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## Newtonian fluid
A A simple equation to describe Newtonian fluid behaviour is where - τ is the shear stress exerted by the fluid ("drag") [Pa]
- μ is the fluid viscosity - a constant of proportionality [Pa·s]
- is the velocity gradient perpendicular to the direction of shear [s
^{−1}]
In common terms, this means the fluid continues to flow, regardless of the forces acting on it. For example, water is Newtonian, because it continues to exemplify fluid properties no matter how fast it is stirred or mixed. Contrast this with a non-Newtonian fluid, in which stirring can leave a "hole" behind (that gradually fills up over time - this behaviour is seen in materials such as pudding, oobleck, or, to a less rigorous extent, sand), or cause the fluid to become thinner, the drop in viscosity causing it to flow more (this is seen in non-drip paints, which brush on easily but become more viscous when on walls). For a Newtonian fluid, the viscosity, by definition, depends only on temperature and pressure (and also the chemical composition of the fluid if the fluid is not a pure substance), not on the forces acting upon it. If the fluid is incompressible and viscosity is constant across the fluid, the equation governing the shear stress, in the Cartesian coordinate system, is with comoving stress tensor (also written as ) where, by the convention of tensor notation, - τ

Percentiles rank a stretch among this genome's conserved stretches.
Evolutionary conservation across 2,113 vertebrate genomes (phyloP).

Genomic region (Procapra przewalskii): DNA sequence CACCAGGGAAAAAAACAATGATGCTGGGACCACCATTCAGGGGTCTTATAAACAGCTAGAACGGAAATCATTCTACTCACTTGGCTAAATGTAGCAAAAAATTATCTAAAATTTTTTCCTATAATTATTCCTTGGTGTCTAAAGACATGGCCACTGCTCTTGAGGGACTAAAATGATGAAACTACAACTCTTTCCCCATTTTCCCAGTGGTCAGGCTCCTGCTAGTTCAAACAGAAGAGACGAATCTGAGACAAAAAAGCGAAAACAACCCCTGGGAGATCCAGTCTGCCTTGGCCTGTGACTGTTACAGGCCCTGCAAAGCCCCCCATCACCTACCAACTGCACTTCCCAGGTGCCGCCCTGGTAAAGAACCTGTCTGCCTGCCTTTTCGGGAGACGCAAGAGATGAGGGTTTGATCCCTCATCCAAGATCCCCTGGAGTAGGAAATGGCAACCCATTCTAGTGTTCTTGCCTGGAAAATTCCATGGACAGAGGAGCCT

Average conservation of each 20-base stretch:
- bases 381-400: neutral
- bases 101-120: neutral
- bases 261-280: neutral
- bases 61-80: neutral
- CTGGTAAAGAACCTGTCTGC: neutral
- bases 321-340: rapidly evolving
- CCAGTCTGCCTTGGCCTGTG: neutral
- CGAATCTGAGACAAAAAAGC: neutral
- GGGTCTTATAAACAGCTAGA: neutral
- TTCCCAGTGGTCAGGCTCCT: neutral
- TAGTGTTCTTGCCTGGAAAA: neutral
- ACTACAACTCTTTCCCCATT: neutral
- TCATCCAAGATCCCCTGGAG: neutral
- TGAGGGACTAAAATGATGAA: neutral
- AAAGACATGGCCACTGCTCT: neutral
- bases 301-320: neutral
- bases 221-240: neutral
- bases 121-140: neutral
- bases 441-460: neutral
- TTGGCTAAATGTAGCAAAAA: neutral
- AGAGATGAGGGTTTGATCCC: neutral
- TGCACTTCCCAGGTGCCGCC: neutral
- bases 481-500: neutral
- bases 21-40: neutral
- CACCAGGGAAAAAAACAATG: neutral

_{ij}is the shear stress on the*i*^{th}face of a fluid element in the*j*^{th}direction *u*_{i}is the velocity in the*i*^{th}direction*x*_{j}is the*j*^{th}direction coordinate
If a fluid does not obey this relation, it is termed a non-Newtonian fluid, of which there are several types.
Categories: Continuum mechanics | Fluid dynamics |
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This article is licensed under the GNU Free Documentation License. It uses material from the Wikipedia article "Newtonian_fluid". A list of authors is available in Wikipedia. |